“Denver, we wanna hear ya!” Bayliss said to the packed but not sold out Fillmore crowd, stepping away from the usual jam-band tradition of remaining behind the fourth wall and not playing to the crowd. But some lightheartedness was needed. After thirty minutes of music, Umphrey’s had only played three songs, one of which was a three-minute instrumental. The most exciting moments had been the between-song improvisations, and the instrumental intro to the fan-favorite “Puppet String,” during which Bayliss again tried his hand at a hippie koan, offering angsty poetry on weightlessness and impermanence.

Bayliss sang, “Could somebody tell me, where does the time go?/I've got a bigger pile of questions than I could ever need/There's no explaining these to me,” and it dawned on me that along with Phish, King Crimson and Adrian Belew-era Talking Heads, Umphrey’s McGee — both in its songwriting and Bayliss’s vocals — is kin to the pop-y nü-metal band Incubus.

The long funk jams Umphrey’s undertakes can become incredibly boring, so it brought a huge smile to my face when, at one point, everyone in the band except Cinninger and Myers stopped playing and the two (seemingly) spontaneously broke into “Cowboys From Hell,” by Pantera. They proceeded to go back and forth from the metal classic to an old-timey swing-jazz jam, and I couldn’t help but laugh, enjoying the hell out of the sequence while the rest of Umphrey’s looked on in awe.

Umphrey's McGee bringing volcanic prog-funk jams to the Fillmore on Friday.EXPAND
Umphrey's McGee bringing volcanic prog-funk jams to the Fillmore on Friday.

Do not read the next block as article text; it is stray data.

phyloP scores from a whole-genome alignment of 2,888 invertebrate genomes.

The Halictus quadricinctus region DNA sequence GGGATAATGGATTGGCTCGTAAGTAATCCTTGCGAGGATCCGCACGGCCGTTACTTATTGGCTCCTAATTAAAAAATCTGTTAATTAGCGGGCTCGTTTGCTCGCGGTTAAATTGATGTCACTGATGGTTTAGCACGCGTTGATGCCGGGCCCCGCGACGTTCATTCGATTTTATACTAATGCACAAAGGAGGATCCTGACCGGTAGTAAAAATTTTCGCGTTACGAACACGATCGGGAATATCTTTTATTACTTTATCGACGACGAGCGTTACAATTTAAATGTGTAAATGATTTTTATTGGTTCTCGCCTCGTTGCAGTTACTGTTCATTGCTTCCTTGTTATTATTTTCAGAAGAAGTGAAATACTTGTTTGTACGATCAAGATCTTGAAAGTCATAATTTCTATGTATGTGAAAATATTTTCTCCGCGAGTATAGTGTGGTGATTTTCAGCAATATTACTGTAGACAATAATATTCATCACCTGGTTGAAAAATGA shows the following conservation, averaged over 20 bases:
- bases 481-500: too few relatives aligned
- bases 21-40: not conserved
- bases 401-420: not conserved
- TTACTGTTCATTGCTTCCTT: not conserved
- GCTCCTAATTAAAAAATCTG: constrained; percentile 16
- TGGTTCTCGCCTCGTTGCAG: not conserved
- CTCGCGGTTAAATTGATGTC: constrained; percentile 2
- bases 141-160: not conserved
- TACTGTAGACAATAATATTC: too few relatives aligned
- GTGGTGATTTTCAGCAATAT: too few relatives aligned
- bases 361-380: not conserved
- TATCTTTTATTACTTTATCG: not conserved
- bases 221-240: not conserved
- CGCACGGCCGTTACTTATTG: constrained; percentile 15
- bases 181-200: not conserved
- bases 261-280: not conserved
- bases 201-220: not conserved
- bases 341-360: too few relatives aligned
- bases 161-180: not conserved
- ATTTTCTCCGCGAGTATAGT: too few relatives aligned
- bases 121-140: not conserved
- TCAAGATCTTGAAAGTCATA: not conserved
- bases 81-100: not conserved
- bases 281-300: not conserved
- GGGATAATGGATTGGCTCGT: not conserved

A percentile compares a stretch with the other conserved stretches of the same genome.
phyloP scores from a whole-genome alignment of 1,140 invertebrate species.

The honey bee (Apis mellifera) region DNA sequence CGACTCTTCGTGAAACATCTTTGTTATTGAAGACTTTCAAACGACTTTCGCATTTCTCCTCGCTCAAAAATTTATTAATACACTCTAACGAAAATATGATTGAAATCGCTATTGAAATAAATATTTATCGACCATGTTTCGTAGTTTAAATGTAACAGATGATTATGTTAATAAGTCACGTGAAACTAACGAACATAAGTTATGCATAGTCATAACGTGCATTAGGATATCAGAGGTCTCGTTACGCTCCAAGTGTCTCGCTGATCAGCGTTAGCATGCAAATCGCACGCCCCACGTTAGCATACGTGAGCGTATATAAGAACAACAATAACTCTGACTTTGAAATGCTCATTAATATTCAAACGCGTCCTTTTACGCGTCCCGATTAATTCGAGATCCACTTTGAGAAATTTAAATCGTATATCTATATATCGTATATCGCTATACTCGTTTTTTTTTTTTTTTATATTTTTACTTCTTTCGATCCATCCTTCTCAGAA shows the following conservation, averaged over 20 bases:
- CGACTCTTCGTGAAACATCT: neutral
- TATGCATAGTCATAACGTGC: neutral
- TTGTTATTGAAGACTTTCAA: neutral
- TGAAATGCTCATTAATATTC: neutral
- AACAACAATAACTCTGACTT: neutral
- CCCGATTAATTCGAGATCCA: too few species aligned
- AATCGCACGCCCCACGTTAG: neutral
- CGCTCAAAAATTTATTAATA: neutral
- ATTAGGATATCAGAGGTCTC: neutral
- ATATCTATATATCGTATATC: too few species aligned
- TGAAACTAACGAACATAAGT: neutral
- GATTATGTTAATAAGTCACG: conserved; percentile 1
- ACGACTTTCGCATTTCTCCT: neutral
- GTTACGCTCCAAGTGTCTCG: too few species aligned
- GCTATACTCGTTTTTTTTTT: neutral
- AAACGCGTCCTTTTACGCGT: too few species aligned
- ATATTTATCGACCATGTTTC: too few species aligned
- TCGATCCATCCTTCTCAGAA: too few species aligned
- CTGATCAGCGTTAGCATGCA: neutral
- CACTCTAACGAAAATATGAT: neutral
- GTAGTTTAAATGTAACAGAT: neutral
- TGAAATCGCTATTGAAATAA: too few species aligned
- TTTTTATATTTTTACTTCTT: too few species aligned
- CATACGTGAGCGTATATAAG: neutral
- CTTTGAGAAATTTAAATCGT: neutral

Brandon Johnson (@BJohnsonxAR)

That a band drawing thousands of concert-goers per night across the country can break into such ridiculously fun and creative spontaneity is remarkable. Umphrey's cares about its fans. On Saturday, the group even played a set in which the audience voted by text during the show to choose the set list as it unfolded.

The second set included a blazing cover of Van Halen’s “Unchained” — what’s more fun and ridiculous than David Lee Roth saying “That suit is you!” at Van Halen’s peak? — and a show-closing take on the Who’s immortal “Baba O’Riley.” When most jam bands try their hands at hard rock, it often sounds meek and out of place. But Umphrey’s McGee nails the hard stuff, and when the Battles-esque intro to the Umphrey’s original “”Search 4” followed “Unchained,” it made perfect sense.

Like Phish, Umphrey’s McGee has not followed in the Grateful Dead’s jam-band footsteps by writing songs that are part of the relevant tapestry of American music. But what Umphrey's really does as a band — taking massive musical risks on stage that are both ambitious and fun — is impressive.

A group of great musicians does not automatically equal a great band, let alone great songwriting. But at the Fillmore on Friday, I saw how Umphrey’s has grown as individuals and as a band, having more and more fun as each musician has become, almost impossibly, more skillful.